All year long WTTW will be celebrating its 60th anniversary. Former station volunteer-turned-producer Bud Borg, who grew up in South Shore and attended Roosevelt University, remembers the station during its humble beginnings.
One day as a student at Roosevelt, Borg heard music coming from a lounge. He decided to follow the music and discovered the school’s radio station, WRBC.
“Before I knew it, I was auditioning for a show,” he said.
Borg served as a producer, program manager, and director at WRBC. During his time there, he had the opportunity to interview some of the school’s administrators. One such guest told him about a new station that was forming, WTTW. Borg said the administrator told him the new channel wasn’t hiring at the time, so he decided to pursue volunteer opportunities at the station.
Borg’s first duties as a volunteer at WTTW were to sweep floors and change the cue card for the station’s test patterns. When WTTW served as a “working exhibit” in the east wing of the Museum of Science and Industry, Borg was there, helping build scenery for the studio.
“I literally learned television production from the ground up,” he said. “Lighting, makeup, set design—all of this we learned by actually doing it there. Channel 11, because it was new, gave all of us that opportunity, which normally you don’t get.”
Borg eventually worked his way up from volunteer stage hand to staff, as floor director and assistant director.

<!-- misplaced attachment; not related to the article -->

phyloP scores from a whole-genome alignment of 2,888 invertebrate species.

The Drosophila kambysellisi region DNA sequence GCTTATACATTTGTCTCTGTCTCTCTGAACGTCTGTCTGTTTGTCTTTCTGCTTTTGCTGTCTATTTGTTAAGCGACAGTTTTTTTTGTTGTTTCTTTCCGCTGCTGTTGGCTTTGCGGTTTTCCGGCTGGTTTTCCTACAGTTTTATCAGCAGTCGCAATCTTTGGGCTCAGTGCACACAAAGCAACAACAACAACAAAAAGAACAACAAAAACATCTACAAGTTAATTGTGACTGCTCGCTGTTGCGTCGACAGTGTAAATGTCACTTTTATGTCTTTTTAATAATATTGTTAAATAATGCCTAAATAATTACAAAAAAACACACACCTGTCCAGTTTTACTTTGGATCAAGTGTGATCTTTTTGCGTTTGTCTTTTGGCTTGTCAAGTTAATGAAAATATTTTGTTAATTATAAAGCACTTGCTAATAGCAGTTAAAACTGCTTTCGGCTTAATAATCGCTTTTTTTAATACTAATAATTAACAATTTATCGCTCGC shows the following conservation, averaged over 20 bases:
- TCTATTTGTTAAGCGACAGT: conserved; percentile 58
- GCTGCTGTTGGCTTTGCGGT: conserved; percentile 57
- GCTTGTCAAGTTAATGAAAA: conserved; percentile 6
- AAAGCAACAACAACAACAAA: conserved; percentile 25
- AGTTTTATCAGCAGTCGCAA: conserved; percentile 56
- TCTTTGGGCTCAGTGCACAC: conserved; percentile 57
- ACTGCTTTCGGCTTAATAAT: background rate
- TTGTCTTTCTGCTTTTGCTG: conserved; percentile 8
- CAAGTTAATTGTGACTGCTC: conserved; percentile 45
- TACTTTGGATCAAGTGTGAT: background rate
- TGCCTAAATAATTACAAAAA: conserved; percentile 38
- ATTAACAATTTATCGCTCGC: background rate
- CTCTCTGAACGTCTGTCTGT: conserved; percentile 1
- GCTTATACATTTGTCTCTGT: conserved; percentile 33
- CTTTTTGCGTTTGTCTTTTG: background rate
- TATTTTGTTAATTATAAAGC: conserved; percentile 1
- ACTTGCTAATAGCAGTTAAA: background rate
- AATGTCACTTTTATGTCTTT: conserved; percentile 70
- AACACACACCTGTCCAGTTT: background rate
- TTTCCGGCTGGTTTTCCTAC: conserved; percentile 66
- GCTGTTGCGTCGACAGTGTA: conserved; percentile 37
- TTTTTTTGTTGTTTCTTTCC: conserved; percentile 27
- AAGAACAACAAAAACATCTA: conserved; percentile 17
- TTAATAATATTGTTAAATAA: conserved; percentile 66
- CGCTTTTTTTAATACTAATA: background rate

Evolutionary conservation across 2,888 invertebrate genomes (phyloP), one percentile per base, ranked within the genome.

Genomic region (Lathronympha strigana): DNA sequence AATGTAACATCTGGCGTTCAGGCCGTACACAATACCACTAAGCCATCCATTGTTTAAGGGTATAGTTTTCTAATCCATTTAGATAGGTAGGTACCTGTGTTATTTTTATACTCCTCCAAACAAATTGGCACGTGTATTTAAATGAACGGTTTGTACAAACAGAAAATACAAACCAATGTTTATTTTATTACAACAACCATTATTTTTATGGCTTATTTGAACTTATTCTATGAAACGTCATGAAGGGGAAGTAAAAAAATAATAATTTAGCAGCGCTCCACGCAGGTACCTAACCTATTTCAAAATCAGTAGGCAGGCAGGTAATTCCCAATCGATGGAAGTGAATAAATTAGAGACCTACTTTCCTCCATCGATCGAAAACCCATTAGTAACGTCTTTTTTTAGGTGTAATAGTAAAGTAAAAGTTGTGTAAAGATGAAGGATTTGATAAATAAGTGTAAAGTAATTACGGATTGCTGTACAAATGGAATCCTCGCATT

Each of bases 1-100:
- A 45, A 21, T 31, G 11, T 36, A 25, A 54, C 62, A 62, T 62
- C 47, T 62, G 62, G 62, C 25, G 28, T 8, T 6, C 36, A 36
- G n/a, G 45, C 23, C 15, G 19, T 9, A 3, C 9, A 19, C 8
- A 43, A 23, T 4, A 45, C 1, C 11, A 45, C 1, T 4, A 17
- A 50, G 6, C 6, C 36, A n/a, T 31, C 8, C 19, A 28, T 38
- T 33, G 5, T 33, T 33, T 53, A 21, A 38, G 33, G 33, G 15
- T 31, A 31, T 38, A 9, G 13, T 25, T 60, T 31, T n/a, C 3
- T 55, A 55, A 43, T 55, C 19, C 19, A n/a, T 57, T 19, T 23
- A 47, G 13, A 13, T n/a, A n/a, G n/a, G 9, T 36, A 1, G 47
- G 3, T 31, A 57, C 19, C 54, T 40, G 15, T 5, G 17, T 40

“I produced my first television show when I was 19 at Channel 11,” he said.
In 1957, Borg approached George Jennings, director of video and television for Chicago Public Schools at the time, about an idea he had for a television show: Youth and You, which would feature a panel of Chicago teenagers selected from high schools across the city to discuss different topics.
“It really gave them an outlet to express their opinions,” Borg said.
The show was on Channel 11 for 17 weeks before being moved over to ABC.
Borg also brushed with some famous guests during his time at WTTW, including famed architect Frank Lloyd Wright and the inventor of long lasting lipstick, Hazel Bishop.
“[Wright] was in the studio for a show on his mile-high skyscraper, and the model for the skyscraper was so large we couldn’t fit it in our studio,” Borg said. “I met some great people there, [and] some wonderful people from around Chicago, too.”
Since his time with WTTW, Borg said he thinks the station has become more accepted, watched, and used by the community.
“I think it’s done a marvelous job,” he said. “People recognize it as an important part of Chicago’s culture."
Watch an episode of Chicago Dynamic featuring Frank Lloyd Wright and Carl Sandburg.